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    Wimmera Base Hospital.

Staff promote Wimmera and Ballarat health merger idea

The entire September 15, 2021 edition of The Weekly Advertiser is available online. READ IT HERE!

Health-service staff members across the region have spoken out strongly about potential benefits of a new western Victorian body created by an agency merger.

They have outlined thoughts on a Care For Our Region website merger partners are using to promote the concept.

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A proposed new ‘Grampians’ health entity, which has polarised public opinion, involves Wimmera collective Stawell Regional Health, Wimmera Health Care Group and Edenhope and District Memorial Hospital merging with Ballarat Health Services.

Christine Gunn, who has worked for the past 11 years as health information manager at Wimmera Health Care Group; Michael Kirby, on secondment from Ballarat to cover a clinical and residential care services director role at Stawell Regional Health; and Edenhope and District Memorial Hospital after-hours and clinical training co-ordinator Sue Roberts all put forward their views on the website.

Mrs Gunn said she believed there was a lot of opportunity for the health services to work together. 

“Working at a smaller health service  you often work alone and might not be aware of a better way of doing something,” she said.

“One of the benefits I see of coming together is having the opportunity to confer and consult with others in a similar position.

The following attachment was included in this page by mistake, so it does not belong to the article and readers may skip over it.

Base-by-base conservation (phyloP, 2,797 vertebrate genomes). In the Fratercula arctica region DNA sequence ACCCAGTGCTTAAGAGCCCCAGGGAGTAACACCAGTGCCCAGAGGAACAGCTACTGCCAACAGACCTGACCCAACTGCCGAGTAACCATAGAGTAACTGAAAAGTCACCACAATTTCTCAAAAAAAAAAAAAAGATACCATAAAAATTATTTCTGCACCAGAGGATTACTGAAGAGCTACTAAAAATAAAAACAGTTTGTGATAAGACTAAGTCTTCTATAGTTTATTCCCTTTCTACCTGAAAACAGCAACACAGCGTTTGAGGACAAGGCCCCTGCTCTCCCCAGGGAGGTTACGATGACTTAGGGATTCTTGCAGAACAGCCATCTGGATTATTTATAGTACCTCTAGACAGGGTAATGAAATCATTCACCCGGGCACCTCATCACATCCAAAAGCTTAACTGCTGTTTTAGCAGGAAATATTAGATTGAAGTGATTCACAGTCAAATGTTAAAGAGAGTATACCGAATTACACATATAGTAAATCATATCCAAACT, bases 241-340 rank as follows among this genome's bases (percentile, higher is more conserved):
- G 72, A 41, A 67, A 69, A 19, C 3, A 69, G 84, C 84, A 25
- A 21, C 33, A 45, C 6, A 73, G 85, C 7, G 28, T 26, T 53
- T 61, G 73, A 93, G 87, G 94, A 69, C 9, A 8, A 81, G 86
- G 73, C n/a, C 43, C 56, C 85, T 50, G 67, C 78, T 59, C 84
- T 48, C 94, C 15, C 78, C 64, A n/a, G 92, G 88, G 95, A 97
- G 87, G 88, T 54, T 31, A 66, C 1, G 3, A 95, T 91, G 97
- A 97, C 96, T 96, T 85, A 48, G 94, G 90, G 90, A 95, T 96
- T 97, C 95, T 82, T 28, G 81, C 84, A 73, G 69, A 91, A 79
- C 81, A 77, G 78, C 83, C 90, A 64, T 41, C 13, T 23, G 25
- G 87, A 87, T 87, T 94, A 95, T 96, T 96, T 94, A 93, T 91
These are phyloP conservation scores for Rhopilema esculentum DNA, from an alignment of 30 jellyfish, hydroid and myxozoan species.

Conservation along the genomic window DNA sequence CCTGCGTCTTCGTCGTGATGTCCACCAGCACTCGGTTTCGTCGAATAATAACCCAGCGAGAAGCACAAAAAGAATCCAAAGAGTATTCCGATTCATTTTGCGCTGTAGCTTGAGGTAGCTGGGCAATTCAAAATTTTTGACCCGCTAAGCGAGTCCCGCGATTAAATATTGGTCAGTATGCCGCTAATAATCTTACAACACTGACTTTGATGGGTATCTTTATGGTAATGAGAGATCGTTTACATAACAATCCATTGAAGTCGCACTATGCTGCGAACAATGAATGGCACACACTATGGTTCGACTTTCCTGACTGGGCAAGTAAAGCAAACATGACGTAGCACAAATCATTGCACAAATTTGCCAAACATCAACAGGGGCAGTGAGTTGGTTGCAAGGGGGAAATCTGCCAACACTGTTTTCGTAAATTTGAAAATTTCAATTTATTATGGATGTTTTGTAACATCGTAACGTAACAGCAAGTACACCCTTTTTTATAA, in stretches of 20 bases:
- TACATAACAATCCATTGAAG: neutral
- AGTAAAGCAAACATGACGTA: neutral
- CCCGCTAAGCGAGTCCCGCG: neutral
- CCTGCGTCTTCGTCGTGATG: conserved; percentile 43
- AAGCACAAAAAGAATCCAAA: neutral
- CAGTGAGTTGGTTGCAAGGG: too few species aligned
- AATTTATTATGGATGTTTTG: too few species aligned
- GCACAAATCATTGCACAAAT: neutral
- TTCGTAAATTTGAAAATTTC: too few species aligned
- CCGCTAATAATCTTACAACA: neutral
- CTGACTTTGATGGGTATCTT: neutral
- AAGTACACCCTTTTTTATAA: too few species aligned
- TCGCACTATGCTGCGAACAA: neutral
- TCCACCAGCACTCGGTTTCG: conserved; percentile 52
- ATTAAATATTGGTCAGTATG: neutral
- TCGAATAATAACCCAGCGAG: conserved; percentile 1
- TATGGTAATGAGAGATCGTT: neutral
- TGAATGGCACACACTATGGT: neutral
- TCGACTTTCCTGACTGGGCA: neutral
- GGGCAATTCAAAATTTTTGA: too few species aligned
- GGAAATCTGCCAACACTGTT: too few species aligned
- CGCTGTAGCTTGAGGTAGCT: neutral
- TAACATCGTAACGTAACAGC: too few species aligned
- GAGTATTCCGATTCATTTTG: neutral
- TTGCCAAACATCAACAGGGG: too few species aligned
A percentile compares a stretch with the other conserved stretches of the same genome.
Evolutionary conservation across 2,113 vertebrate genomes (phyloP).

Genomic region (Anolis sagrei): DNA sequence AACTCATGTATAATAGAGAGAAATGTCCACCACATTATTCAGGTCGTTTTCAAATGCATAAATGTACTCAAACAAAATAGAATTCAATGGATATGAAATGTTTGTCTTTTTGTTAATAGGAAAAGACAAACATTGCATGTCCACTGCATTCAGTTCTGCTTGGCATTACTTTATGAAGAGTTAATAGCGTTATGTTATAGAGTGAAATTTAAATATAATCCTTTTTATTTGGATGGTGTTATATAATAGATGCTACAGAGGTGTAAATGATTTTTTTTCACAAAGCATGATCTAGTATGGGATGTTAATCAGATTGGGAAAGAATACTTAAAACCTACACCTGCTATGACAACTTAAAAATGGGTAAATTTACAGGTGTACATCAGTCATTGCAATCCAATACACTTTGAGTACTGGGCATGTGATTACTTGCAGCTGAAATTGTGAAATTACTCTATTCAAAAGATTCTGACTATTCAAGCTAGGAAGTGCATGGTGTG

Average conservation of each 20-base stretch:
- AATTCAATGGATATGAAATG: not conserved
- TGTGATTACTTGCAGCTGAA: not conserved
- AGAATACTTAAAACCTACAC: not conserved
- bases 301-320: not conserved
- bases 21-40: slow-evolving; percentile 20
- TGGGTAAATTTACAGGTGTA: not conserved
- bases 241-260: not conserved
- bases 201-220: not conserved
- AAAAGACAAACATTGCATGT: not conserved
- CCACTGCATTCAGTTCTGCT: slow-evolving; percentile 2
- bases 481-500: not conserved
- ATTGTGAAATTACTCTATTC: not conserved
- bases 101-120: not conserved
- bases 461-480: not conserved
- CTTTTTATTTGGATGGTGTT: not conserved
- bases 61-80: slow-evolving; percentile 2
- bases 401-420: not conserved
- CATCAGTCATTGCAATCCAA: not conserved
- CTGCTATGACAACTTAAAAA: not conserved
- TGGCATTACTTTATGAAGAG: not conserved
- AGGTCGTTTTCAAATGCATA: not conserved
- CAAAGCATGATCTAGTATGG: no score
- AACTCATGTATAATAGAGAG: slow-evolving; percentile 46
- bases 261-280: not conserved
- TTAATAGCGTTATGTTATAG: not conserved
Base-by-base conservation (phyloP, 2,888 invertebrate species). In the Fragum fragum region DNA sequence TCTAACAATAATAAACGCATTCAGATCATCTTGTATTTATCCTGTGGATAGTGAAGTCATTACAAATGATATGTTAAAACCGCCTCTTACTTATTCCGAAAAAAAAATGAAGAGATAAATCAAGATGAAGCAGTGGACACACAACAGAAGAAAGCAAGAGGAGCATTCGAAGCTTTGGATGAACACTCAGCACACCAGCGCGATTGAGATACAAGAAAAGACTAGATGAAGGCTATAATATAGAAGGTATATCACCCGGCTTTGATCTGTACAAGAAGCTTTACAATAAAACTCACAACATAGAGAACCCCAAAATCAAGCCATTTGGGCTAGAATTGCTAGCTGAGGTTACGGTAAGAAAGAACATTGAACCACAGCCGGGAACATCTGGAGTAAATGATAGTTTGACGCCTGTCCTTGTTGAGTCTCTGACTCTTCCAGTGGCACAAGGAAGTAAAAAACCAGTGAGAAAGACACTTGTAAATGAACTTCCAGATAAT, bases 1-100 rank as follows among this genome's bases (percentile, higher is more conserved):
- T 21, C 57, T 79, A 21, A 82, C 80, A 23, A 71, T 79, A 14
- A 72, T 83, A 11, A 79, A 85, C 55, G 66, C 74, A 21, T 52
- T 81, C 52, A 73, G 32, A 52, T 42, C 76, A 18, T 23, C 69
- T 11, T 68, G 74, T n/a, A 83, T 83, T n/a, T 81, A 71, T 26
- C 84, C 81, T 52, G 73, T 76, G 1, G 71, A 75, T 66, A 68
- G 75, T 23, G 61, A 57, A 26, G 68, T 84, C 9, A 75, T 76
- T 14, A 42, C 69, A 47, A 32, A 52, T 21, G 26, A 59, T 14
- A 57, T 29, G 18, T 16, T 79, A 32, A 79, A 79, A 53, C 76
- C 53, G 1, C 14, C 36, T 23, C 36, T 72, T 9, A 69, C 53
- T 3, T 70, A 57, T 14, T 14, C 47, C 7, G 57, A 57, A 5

“We will be linking all our resources. It’s been happening for a long time anyway through various partnerships like the Grampians Rural Health Alliance, regional meetings and committees. But this will formalise it and ensure it’s not just for particular areas but the overarching organisation. 

“We often look to Ballarat in terms of best practice, we contact them and ask questions to get support. This will make it more seamless, processes will be more consistent and it will provide support for the participating regional hospitals who are sometimes lacking in resources or skills. 

“For staff in the smaller health services there will more opportunities for them to learn from the best, to upskill to a higher level, just by being in contact with them you will learn.” 

Mr Kirby said he saw his role as an opportunity to hone his skills in a different area and support Stawell in a fixed-term position that could be difficult to fill.

“I’ve been here for six weeks and it’s been a breath of fresh air to work in a new environment,” he said.

“I have really noticed how prominent the community focus is and the impact it has in all decisions made around the community.

“It’s a very exciting time to be here as we explore the new opportunities that coming together could present. 

“I’m in a great position as I’ve been able to experience health care across the region, not just in Ballarat.” 

Training benefits

Mrs Roberts, working at Edenhope hospital for almost 20 years, devotes two days a week to her clinical-training role, where she works with Wimmera Health Care Group to implement and develop training programs.

“A single health service offers infinite possibilities – it’s very exciting,” she said.

“As part of the Grampians regional educator group I’ve seen the amazing amount of knowledge, experience and skills that are in the region that we can tap into.”

The views are in stark contradiction to others across the region who remain opposed to the merger, believing such a development, if involving Ballarat, would erode or impede services and Wimmera development opportunities.

Other Wimmera-Mallee health agencies, West Wimmera Health Service and Rural Northwest Health, are not part of merger plans.

People can put forward their views on the proposed merger online at